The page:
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May the Best Man Win by Mira Lyn Kelly

Narrated by Seraphine Valentine and Tad Branson

May the Best Man Win is the first book in Mira Lyn Kelly’s four-book series, The Best Men, in which a group of friends are at that time in their lives when many of their peers are making trips down the aisle, and are regularly asked to be part of those wedding celebrations as groomsmen. This book comprises a charming, sexy and funny (fr)enemies-to-lovers story that focuses on Jase Foster and Emily Klein who have known each other since high school, but who really don’t get along. Back then, Jase “like” liked Emily, and Emily “like” liked Jase, but his best friend, Eddie, asked her out before Jase could get around to it, and like the good guy he was – and still is – Jase backed off.

Since then, they’ve seen each other occasionally, mostly because their circles of friends have some overlap, and they have ended up being paired up in a few wedding parties, because as two of the tallest people in any given room – he’s six-feet-five, she’s five-feet-eleven in stockinged feet – they don’t risk dwarfing their partner. But they hate it. And each other. There’s a lot of history and baggage between them dating back to their high school days, as both of them blame the other for a significant incident in their pasts; and when they meet, they can barely be civil, although they do put on a show of amity for friends, family and wedding guests. But Jase can’t deny that he likes yanking Emily’s chain, and takes delight in getting a rise out of her.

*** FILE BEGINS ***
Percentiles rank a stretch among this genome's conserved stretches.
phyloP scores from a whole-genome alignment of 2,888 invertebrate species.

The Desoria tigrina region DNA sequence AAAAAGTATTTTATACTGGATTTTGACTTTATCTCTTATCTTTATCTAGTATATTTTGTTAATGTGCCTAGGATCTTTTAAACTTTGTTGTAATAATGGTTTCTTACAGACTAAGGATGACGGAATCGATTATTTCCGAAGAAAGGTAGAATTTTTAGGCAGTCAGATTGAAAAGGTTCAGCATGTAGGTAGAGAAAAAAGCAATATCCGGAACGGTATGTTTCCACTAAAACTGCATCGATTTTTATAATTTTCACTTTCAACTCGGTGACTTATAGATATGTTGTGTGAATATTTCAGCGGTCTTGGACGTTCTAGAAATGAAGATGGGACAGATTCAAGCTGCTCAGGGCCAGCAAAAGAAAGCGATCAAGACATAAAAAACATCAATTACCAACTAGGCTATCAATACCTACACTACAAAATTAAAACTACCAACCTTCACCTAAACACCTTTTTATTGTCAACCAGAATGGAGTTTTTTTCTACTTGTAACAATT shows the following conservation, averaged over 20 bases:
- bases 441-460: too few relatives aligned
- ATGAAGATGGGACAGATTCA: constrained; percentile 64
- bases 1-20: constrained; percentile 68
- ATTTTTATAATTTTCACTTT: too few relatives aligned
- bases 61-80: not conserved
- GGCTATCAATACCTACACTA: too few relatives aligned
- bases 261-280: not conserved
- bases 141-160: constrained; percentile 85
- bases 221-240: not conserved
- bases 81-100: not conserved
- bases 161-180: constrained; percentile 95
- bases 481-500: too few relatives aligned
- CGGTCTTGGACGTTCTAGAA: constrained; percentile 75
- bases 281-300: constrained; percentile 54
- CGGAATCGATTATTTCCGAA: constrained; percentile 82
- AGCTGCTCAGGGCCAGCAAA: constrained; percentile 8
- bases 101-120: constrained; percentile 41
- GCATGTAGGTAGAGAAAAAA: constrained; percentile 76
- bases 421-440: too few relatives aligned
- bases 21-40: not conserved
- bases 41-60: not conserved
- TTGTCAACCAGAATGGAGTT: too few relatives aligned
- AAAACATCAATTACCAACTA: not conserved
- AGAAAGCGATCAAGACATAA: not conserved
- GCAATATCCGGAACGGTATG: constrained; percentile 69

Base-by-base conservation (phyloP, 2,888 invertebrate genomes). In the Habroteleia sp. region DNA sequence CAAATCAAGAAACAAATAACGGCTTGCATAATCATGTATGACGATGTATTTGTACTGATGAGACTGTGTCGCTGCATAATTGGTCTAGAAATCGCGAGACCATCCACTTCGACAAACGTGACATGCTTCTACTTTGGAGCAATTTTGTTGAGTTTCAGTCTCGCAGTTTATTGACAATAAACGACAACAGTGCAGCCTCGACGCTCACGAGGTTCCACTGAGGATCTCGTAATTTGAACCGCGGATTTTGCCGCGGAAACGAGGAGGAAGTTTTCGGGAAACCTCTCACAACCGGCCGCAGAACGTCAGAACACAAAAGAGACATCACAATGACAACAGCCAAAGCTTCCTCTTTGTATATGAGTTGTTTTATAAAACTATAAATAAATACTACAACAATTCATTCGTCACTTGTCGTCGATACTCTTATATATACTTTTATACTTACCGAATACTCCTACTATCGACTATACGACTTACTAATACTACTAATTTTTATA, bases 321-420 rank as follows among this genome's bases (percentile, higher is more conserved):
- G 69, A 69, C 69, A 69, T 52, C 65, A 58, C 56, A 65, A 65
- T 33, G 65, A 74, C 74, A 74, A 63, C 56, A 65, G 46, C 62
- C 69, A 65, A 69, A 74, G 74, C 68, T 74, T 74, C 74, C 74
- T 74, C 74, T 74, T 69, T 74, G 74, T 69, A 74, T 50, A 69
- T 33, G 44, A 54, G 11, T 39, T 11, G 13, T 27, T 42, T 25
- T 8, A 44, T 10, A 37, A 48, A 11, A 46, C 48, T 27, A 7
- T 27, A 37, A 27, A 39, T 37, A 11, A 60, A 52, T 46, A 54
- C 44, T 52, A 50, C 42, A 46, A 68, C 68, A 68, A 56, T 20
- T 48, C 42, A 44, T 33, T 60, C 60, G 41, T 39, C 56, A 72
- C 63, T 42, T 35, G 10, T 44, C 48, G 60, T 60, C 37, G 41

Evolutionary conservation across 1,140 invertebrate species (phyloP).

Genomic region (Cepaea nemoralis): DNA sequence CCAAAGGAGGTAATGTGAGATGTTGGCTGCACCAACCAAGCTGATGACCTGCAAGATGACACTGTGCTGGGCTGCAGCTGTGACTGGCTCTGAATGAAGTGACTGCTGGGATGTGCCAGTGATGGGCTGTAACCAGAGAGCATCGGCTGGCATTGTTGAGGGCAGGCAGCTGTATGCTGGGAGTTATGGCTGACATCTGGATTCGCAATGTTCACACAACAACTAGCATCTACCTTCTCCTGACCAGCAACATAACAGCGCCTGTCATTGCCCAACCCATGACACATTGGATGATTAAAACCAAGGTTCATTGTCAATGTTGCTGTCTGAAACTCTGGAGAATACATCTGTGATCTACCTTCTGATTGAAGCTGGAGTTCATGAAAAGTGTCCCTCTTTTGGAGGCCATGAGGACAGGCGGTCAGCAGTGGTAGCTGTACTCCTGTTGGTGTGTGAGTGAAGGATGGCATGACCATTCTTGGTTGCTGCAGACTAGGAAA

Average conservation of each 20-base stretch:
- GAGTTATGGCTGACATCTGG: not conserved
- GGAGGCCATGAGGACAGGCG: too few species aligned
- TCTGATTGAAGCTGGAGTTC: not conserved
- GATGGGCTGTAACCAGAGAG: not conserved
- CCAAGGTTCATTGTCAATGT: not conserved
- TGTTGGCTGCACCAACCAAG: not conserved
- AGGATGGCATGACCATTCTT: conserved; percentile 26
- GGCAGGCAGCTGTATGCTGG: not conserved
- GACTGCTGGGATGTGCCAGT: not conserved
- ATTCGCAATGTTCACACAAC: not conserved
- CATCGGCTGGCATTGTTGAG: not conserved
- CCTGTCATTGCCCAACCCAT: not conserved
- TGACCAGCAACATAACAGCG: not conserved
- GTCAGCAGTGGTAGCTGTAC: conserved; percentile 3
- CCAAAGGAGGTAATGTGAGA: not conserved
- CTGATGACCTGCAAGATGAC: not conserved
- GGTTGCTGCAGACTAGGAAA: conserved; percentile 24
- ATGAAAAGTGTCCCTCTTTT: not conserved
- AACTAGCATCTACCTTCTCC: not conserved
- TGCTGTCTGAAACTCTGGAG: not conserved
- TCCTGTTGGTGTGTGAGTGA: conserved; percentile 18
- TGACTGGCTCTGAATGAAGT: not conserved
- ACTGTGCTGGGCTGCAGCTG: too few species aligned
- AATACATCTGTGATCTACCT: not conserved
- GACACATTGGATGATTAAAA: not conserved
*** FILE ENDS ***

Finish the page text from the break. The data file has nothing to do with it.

When two of their closest friends announce their intention to tie the knot, Jase and Emily know they have another excruciating day to look forward to, and console themselves with the fact that it IS only one day… plus the rehearsal and rehearsal dinner the day before. But when the bride-to-be begs for help in selecting somewhere to have the reception, Emily and Jase end up scouting out venues and spending a little more time together than usual.